Ryanair Warns Labor Strife Is Starting to Bite as Profit Slides

(Bloomberg) -- Labor strife is starting to weigh on Ryanair Holdings Plc, and the conflict looks set to deepen.

The discount airline posted a 20 percent drop in first-quarter profit on Monday, and warned that walkouts by trade unions, along with regional air traffic-control strikes, are making customers wary of booking trips.

While the carrier was able to accommodate passengers whose flights were canceled during recent disruptions by Irish pilots, “the real impact is going to be on uncertainty in relation to the forward booking curve,” Chief Financial Officer Neil Sorahan said by phone. The executive also said he’s “a little bit more pessimistic on fares” than in May after they dropped in the latest reporting period.

Ryanair shares fell as much as 6.3 percent, the most in just over seven months, dragging down other European airline stocks. Deutsche Lufthansa AG and EasyJet Plc fell as much as 3 percent, and IAG SA was down 2 percent.

The Irish airline has canceled 16 flights on Tuesday ahead of looming strikes by pilots in its home market, and 600 flights Wednesday and Thursday as Spanish, Portuguese and Belgian flight attendants walk out. Germany’s Vereinigung Cockpit pilot union is also holding a vote on possible strike action, with the outcome due later this month. This summer’s disruptions mark the first major industrial action the budget carrier has seen, after it agreed to accept unionization in the face of a staffing crunch last year.

Kept Guidance

The carrier kept its full-year profit outlook, but said the guidance is “heavily dependent” on fares this quarter, strikes by crew and air traffic-controllers and other wild cards such as Brexit.

Fares fell 4 percent during the period ended June 30, and the pricing environment remains weak, Ryanair said in a statement. Hesitation on the part of customers to book is feeding into a drop in prices, just as fuel costs rise and the Irish carrier shells out for 20 percent pay increases already granted to pilots.

The airline said it expects further strikes over the peak summer period “as we are not prepared to concede to unreasonable demands that will compromise either our low fares or our highly efficient model.” It may review its winter schedule -- shrinking fleets at bases where there’s disruption -- if strikes continue to hit customer confidence.

Shifting Fleet

“If there’s other bases where we can make more money and we can operate more efficiently then we’ll look at the allocation” of planes, Sorahan said in an interview Monday. “We’ve got mobile assets and these assets can be moved around quite freely.” No decisions about shifting its fleet have yet been taken, he said.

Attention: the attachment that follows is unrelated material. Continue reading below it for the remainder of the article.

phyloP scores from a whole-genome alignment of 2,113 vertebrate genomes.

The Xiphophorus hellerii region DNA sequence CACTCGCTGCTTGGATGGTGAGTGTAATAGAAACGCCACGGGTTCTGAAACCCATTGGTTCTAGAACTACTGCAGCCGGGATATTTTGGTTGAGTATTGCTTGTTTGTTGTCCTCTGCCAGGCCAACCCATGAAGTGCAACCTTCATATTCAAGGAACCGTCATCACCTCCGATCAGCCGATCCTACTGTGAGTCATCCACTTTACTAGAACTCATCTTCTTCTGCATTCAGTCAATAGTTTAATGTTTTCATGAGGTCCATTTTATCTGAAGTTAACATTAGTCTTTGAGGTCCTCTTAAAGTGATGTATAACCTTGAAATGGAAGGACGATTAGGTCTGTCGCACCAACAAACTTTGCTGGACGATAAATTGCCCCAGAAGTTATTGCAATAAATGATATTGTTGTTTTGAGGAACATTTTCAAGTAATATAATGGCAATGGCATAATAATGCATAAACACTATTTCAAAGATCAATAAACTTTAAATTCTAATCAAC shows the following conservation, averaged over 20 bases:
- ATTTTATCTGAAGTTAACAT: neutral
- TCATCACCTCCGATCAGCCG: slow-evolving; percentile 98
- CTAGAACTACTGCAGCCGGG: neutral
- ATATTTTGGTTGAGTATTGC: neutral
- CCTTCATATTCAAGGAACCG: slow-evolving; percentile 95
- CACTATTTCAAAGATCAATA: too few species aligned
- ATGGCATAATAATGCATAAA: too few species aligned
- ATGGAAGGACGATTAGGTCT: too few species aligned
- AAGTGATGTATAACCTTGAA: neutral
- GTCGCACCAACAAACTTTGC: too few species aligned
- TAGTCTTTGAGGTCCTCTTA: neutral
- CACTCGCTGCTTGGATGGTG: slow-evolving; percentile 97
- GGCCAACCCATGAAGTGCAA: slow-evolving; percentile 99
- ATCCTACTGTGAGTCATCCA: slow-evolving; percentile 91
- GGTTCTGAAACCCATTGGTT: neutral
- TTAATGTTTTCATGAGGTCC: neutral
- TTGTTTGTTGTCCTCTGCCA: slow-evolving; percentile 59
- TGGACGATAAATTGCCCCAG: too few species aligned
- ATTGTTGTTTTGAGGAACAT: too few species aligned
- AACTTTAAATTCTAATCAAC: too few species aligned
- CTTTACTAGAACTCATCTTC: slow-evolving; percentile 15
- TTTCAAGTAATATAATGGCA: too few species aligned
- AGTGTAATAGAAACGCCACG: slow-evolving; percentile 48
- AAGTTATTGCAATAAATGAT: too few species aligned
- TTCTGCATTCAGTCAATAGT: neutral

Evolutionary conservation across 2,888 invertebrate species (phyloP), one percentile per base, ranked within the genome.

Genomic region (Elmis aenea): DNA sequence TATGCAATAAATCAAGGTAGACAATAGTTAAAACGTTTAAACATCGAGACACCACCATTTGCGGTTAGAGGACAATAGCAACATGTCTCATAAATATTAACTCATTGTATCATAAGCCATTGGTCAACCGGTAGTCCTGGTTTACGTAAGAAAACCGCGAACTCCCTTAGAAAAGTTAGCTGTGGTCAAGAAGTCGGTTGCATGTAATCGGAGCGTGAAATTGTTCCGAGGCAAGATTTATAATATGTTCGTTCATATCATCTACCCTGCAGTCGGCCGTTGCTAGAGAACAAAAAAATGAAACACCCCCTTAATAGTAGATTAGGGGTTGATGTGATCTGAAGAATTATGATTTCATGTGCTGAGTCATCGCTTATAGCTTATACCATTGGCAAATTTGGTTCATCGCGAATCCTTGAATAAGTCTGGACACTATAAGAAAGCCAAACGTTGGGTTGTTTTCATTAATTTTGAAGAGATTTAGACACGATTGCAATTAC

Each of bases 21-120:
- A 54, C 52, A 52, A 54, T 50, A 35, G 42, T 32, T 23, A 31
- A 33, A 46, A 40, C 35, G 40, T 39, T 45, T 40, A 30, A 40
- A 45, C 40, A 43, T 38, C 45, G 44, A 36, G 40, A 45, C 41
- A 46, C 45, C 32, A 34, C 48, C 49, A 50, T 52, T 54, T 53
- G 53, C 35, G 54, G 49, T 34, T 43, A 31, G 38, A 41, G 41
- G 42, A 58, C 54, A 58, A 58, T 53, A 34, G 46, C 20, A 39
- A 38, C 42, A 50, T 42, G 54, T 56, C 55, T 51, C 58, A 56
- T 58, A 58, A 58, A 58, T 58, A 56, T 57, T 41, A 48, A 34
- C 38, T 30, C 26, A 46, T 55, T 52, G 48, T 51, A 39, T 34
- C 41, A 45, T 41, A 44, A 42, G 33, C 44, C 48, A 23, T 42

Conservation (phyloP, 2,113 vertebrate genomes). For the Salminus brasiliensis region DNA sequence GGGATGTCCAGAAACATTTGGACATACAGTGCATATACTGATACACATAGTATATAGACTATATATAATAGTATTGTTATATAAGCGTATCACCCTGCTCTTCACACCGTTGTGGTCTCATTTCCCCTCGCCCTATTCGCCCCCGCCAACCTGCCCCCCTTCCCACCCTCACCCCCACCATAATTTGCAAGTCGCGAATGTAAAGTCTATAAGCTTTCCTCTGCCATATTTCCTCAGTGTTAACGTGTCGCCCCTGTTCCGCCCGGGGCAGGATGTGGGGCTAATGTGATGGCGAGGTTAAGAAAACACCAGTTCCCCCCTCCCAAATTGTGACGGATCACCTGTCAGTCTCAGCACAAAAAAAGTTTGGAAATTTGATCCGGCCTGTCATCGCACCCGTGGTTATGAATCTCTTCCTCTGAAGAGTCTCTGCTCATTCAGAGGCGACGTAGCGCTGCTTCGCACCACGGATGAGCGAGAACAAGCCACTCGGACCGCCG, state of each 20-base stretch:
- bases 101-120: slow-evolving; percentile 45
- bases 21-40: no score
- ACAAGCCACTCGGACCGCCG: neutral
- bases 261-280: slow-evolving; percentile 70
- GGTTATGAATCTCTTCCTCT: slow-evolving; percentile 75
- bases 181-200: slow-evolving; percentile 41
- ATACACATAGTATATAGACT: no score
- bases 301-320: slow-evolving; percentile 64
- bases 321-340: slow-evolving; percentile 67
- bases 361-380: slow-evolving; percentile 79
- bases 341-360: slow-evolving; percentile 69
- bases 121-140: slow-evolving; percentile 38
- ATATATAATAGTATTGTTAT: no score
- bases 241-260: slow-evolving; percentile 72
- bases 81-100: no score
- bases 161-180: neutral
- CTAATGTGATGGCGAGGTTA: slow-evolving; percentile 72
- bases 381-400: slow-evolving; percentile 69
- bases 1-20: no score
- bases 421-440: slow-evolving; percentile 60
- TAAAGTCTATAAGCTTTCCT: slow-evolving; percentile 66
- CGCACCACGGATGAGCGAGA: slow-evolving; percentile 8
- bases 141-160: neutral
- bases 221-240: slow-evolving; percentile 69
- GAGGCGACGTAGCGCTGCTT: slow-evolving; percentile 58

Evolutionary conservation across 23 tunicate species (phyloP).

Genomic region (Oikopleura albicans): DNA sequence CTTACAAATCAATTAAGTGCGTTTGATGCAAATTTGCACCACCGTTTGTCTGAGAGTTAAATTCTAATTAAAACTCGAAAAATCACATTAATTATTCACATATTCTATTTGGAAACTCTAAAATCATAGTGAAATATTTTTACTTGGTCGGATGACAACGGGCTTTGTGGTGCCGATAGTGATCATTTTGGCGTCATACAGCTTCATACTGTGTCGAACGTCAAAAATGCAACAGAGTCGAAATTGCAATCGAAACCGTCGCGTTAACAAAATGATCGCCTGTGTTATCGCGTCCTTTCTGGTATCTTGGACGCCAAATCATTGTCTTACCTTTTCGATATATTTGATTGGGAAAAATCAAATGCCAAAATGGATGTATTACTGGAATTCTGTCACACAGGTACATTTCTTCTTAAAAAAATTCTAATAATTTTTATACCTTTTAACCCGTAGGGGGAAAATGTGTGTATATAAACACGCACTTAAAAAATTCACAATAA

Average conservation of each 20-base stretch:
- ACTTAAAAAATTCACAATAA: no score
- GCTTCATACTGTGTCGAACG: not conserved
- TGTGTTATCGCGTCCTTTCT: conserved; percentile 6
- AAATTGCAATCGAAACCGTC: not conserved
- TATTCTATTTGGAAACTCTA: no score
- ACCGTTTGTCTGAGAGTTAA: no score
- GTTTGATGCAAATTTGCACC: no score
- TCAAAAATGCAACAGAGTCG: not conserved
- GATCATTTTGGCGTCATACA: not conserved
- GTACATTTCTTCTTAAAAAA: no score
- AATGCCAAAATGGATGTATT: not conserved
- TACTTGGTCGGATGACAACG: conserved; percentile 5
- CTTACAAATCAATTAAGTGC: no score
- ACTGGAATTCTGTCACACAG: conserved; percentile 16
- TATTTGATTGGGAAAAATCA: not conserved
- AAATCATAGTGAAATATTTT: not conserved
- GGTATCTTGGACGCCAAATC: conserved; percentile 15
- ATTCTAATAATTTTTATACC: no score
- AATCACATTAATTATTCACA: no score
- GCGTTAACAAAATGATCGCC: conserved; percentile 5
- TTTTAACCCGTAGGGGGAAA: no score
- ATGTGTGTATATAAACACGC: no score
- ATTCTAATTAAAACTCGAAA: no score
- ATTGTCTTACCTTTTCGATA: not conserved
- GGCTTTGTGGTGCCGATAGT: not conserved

Ryanair Warns Labor Strife Is Starting to Bite as Profit Slides

Profit after taxes fell to 319 million euros ($374 million) in the three months ended June 30. Ryanair left unchanged guidance set out in May that net income for the year ending March 2019 will decline for the first time since 2014, to a range of 1.25 billion euros to 1.35 billion euros. It said fares will rise about 1 percent in the second quarter, down from the previous target of 4 percent.

The airline is making “good progress” in its talks with unions, Sorahan told Bloomberg TV on Monday, and has coped with strikes “very very well.”

First-quarter revenue rose 9 percent to 2.08 billion euros. Analysts had expected revenue of 2.04 billion euros, according to eight estimates compiled by Bloomberg. Ancillary revenue, including from passengers paying extra for priority boarding, rose 25 percent.

Higher Oil

Higher oil prices will see “weaker, unhedged carriers” struggling and going out of business later this year, Sorahan said. “There will be opportunities to pick up bits and pieces from consolidation.”

The airline said the risk of a so-called “hard Brexit” is being underestimated and reiterated a warning that the U.K.’s departure from the European Union may lead to Ryanair’s U.K. shareholders losing voting rights.

Ryanair this month won EU approval to take a majority stake in the Austrian airline LaudaMotion. The Irish carrier said Monday that LaudaMotion would lose about 150 million euros in its first year but that the results will “improve substantially” to break even by the third year of operations. Ryanair had said in May that LaudaMotion will need almost 100 million euros in startup costs and operating losses over the next two years.

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